03. October 2016 · Comments Off on Bo Stays | This Week In Michigan Football History · Categories: 2016


For Saturday’s edition of This Week in Michigan Football History we headed back briefly to October 1st in 1927 and 1938 to acknowledge the first game at Michigan Stadium and the first time the Wolverines donned the coveted winged helmet respectively.

From there we went to 1977 on this day exactly four decades ago, as General Bo Schembechler’s third-ranked Wolverines were set for an epic clash in Ann Arbor against fifth-ranked Texas A&M.   The game was a blow-out, but A&M was enamored with Bo and later tried to lure him to college station.  


Here’s how it went down:

As always, this segment appeared on 1050AM WTKA and 1330AM WTRX’s epic KeyBank Countdown to Kickoff prior to each game.  You can hear it live inside the Go Labatt Blue Light Victors Lounge starting 4 hours prior to kickoff.  Go Blue!

You can listen to all of This Week in Michigan Football History clips here.

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script after the jump:

October 1st marks a very special anniversary in Meeechigan football lore for two of our most enduring traditions.
First, Fielding Yost’s dream came to fruition on October 1st, 1927, as it marked the first game in Michigan Stadium, a 33 to nothing shutout of Ohio Wesleyan.  Eleven years later on this day in 1938, Fritz Crisler made his Wolverine coaching debut and outfitted the maize and blue with the iconic Winged Helmet for the first time in the 14 – nothing defeat of Michigan State.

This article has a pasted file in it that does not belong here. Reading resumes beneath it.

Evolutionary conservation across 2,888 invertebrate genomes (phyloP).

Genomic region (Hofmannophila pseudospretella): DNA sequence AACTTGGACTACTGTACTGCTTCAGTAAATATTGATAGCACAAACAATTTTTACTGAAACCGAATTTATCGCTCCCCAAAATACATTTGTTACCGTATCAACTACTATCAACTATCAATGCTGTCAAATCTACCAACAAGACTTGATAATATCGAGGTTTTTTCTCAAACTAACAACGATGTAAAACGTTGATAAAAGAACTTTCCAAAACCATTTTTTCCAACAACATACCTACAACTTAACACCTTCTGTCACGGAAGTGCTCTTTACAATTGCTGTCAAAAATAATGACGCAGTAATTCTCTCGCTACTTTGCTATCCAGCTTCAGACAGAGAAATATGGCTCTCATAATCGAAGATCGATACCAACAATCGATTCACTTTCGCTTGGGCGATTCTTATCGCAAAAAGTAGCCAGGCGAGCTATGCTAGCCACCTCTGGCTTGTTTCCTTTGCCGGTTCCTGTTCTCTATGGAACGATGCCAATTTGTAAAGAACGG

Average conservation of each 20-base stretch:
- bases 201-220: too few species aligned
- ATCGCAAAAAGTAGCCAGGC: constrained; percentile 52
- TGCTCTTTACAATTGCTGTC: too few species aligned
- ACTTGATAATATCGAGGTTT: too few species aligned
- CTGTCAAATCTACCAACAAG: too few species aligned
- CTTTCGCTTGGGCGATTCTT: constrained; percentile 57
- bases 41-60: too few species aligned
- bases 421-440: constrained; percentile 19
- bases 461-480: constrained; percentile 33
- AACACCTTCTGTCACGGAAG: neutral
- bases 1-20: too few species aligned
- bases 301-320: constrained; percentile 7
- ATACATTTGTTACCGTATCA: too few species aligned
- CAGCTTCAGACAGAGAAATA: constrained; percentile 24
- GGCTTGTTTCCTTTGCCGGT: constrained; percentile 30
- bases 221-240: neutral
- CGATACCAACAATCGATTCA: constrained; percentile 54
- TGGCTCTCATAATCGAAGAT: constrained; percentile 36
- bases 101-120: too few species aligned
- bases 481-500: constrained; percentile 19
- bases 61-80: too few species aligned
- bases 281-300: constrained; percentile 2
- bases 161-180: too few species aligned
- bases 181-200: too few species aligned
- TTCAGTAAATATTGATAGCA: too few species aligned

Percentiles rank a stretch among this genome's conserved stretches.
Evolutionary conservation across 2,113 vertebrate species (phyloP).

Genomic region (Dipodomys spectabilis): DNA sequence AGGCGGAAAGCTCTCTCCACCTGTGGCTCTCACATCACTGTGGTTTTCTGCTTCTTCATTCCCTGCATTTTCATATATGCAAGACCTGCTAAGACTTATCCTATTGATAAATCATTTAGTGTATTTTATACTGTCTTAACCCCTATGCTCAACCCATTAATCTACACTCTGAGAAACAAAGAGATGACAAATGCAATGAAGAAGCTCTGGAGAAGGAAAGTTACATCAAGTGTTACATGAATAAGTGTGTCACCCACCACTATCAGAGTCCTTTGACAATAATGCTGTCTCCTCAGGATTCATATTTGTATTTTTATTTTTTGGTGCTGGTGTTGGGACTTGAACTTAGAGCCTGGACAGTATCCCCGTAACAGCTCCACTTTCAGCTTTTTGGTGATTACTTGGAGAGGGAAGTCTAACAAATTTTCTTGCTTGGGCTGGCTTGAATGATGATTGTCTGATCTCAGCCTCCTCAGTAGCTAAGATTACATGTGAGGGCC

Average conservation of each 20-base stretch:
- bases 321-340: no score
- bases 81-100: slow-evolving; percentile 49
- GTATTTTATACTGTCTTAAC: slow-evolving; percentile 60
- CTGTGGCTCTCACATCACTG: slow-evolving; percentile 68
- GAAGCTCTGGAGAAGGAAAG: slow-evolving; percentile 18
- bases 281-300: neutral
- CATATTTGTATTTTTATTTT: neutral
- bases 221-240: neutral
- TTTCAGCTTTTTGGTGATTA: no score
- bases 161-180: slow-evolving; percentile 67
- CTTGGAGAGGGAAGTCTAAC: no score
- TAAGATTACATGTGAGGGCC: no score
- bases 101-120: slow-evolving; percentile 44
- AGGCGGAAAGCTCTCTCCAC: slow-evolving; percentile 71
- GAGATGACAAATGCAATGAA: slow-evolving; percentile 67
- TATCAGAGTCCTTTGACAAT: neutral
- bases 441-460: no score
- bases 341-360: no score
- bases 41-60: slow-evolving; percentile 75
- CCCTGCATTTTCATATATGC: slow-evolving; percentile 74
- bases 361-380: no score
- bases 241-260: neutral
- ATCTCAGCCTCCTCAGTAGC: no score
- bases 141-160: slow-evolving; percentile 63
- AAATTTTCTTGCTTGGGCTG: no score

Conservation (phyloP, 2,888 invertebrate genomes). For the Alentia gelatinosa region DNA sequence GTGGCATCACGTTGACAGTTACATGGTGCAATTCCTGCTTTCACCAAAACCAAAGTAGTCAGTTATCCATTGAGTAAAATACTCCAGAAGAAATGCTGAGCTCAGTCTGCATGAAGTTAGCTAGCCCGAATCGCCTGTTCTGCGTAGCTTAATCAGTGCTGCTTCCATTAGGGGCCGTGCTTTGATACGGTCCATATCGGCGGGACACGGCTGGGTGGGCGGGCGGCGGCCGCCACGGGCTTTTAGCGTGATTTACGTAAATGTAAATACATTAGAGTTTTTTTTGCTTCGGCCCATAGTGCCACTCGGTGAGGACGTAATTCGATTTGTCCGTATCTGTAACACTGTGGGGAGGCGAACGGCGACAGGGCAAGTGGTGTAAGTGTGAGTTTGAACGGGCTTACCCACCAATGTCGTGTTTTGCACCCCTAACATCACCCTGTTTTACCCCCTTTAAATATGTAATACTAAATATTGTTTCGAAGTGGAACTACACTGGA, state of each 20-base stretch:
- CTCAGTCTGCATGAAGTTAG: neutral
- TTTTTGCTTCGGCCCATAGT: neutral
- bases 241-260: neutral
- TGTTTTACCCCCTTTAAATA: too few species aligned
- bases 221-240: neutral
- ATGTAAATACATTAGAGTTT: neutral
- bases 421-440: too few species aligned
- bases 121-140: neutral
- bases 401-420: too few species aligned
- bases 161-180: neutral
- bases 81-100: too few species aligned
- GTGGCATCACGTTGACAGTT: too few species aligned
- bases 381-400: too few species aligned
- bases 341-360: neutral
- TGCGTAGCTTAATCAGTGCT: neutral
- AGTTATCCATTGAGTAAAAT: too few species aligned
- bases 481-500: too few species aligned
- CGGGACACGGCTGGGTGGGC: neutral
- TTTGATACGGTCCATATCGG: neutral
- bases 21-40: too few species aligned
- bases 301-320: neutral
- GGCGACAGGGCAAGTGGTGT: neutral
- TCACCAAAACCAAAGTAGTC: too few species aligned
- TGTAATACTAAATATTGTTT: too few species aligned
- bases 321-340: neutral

For this edition of This Week in Michigan football history we head to 1977 as General Bo Schembechler’s third-ranked Wolverines were set for an epic clash in Ann Arbor against fifth-ranked Texas A&M.  The battle of top 5 teams was supposed to one of the premiere match-ups of the college football season if not the decade but– Meechigan did not cooperate.

The Maize and Blue hammered the Aggies 41-3 in front of a sell-out crowd.  Back Russell Davis paced the offense with a 110 yard, 2 touchdown performance while the defense, which yielded 5 turnovers, was anchored by Ron Simpkins and his 14 tackles.

The dominant Michigan performance certainly caught the eye of the Texas A&M faithful, who, just four years later, tried to lure Bo to College Station.

Right after Michigan’s victory in the 1981 Bluebonnet Bowl played in Houston, Bo and his wife Millie hopped a flight to Dallas to talk about the Aggies job.

There they were met by millionaire oil-baron Bum Bright, who tried the close the deal on the spot by laying out a multi-million dollar offer loaded with Texas-sized benefits.

Many don’t realize how close Bo was to taking that offer.  He actually visited College Station again to get a feel for the town.   And then there was the money, which was FOUR times what he was making in Ann Arbor, was impossible to ignore.

Once word leaked of the Texas A&M courtship, reporters flocked to Schemechler’s home to get the scoop. In the end, Bo decision hinged on loyalty—the loyalty to his players, the recruits, their parents, and the promises he made to all of them.  Once he made his decision he pulled Millie aside and told her, “I just can’t leave Michigan.”

So he stayed, and as Bo himself prophesized, he brought four more championships to Ann Arbor.  While he retired after the 1989 season, Bo set the course that led to Michigan’s 1997 National Title, and above all, he cemented his legacy as the college football Icon that endures today.

For more, check out WTKA.com and MVictors.com.  For the Key Bank Countdown to Kick-off this is Greg Dooley.

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